Hydraulic fracturing is a more than 50-year proven technology used to produce oil and natural gas. The process involves pumping a water-sand mixture into rock formations where the oil or gas is trapped. The pressure of the water creates tiny fissures in the rock. The sand serves as a propant that holds open the fissures, allowing the oil or gas to escape and flow up the well.
The use of this vital and well-developed engineering technique has resulted in the production of more than 7 billion barrels of oil and 600 trillion cubic feet of natural gas. It’s estimated this process is responsible for nearly 30 percent of America’s recoverable oil and gas. In the next 20 years, approximately 300,000 wells will be drilled and hydraulically fracked in developing the natural gas resource plays in the U.S. Industry argues that hydraulic fracturing has been used on nearly 1 million wells in the U.S. and has proven by experience to be safe and effective.
Liberals in Congress and environmentalists contend that the fracturing process can contaminate the water supplies and should be regulated by the federal government. Early on, Congress and this administration sent a clear signal to the natural gas industry that it was their intention to regulate hydraulic fracturing through the EPA under the cover of the Clean Water Act. Currently hydraulic fracturing is exempted from the Safe Drinking Water Act and regulated by state agencies.
As early as June of 2009, Waxman noted, “The regulatory loophole for hydraulic fracturing puts public health at risk and isn’t justified.” In conjunction, Congresswoman DeGette cried out, “Hydraulic fracturing was an unconscionable Bush-Cheney loophole that snuck into our nation’s energy policy.” In support of Waxman’s investigation, a previous EPA statement declared, “There are compelling reasons to believe that hydraulic fracturing may impact ground water and surface water quality in ways that threaten human health and the environment, which demands further study.”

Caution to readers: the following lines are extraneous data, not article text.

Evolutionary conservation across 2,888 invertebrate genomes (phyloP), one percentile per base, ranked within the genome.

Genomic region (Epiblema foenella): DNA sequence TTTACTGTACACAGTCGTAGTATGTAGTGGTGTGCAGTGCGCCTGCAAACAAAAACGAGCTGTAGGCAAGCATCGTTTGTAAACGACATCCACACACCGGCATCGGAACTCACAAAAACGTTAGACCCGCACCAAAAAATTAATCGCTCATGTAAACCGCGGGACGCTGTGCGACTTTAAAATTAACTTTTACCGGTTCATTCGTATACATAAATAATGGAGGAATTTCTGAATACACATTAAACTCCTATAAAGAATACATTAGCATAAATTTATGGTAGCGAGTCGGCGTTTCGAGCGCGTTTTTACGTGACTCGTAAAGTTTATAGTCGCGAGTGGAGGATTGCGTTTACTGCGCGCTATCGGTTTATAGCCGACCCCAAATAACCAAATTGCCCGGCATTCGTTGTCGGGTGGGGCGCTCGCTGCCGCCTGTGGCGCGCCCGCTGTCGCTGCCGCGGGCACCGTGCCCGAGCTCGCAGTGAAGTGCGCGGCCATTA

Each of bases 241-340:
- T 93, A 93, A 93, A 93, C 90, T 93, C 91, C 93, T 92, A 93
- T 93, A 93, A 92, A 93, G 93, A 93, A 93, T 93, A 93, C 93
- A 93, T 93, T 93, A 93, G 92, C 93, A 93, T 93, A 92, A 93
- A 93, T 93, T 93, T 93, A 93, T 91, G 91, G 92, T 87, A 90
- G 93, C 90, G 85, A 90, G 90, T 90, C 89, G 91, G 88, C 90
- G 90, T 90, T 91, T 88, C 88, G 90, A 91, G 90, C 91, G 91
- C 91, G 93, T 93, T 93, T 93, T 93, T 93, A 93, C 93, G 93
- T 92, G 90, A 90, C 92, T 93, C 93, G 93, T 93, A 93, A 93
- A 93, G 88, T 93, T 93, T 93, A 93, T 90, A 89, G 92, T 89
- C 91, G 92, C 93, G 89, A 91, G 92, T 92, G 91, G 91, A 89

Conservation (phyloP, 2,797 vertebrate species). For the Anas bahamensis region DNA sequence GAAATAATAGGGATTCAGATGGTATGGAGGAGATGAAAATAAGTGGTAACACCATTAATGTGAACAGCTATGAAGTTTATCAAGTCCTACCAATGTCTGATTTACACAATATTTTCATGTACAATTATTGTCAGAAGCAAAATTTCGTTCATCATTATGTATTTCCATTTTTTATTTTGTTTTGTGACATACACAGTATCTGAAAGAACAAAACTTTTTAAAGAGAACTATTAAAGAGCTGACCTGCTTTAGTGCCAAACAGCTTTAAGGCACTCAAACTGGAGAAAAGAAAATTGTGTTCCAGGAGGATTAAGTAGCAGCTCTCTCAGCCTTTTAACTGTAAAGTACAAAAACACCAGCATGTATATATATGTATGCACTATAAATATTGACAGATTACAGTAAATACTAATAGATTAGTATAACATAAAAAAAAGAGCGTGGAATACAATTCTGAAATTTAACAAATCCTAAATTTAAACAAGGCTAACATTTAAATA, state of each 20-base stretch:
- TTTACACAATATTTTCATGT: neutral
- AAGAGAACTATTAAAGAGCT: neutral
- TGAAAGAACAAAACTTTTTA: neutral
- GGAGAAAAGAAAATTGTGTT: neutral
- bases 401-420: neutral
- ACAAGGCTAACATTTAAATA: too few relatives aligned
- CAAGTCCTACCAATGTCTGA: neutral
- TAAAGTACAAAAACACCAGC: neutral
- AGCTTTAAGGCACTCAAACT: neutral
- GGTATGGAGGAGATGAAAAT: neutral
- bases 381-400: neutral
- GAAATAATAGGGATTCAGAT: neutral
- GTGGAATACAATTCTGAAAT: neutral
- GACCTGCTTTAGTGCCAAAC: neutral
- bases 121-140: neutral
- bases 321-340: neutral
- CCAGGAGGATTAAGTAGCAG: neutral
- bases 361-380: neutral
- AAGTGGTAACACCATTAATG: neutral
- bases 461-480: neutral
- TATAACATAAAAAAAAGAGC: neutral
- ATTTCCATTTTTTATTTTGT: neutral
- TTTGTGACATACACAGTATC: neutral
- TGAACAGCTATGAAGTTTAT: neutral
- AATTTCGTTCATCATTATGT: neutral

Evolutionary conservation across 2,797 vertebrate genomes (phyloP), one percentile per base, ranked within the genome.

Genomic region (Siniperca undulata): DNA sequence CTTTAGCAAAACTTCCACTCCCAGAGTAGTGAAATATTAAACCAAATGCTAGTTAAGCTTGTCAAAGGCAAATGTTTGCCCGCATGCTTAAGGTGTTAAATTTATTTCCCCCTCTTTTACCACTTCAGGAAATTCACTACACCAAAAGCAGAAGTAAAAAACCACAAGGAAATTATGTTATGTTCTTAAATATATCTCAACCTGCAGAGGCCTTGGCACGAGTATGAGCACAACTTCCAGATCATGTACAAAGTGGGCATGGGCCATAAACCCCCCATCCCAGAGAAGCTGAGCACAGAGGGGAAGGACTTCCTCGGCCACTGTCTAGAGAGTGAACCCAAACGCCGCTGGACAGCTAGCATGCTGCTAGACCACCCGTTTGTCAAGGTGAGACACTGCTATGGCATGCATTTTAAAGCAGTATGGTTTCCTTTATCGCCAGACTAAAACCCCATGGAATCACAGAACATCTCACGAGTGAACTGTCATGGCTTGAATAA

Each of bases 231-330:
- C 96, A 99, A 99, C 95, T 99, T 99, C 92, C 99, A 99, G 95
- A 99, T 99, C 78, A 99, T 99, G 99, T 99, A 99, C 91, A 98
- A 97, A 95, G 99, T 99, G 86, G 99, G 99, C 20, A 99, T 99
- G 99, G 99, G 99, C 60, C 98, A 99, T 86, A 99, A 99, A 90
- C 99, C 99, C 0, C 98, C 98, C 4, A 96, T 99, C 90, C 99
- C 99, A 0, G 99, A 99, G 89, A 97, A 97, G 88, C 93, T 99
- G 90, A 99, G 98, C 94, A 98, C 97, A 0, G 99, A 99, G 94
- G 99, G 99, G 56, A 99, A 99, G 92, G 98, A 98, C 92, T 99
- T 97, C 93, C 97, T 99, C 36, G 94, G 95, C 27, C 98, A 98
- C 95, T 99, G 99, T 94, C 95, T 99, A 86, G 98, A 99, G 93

Putting hydraulic fracturing under the umbrella of the federal government is just another attempt by bureaucrats in Washington to expand the size and scope of the federal government. With no regard for the rights of states, it is this Congress and administration’s goal to control the development of the domestic natural gas resources under the guise of the EPA.
Many may not be aware, but for decades the process of hydro-fracking has been effectively regulated by the states. In mid 2009, the Groundwater Protection Council released a study on the regulation of oil and gas field activities saying, “The regulation of oil and gas field activities, including hydraulic fracturing, is best accomplished at the state level where regional and local conditions are best understood and where state regulators are on hand to conduct inspections and oversee specific operations like well construction and testing and plugging as well as hydraulic fracturing.”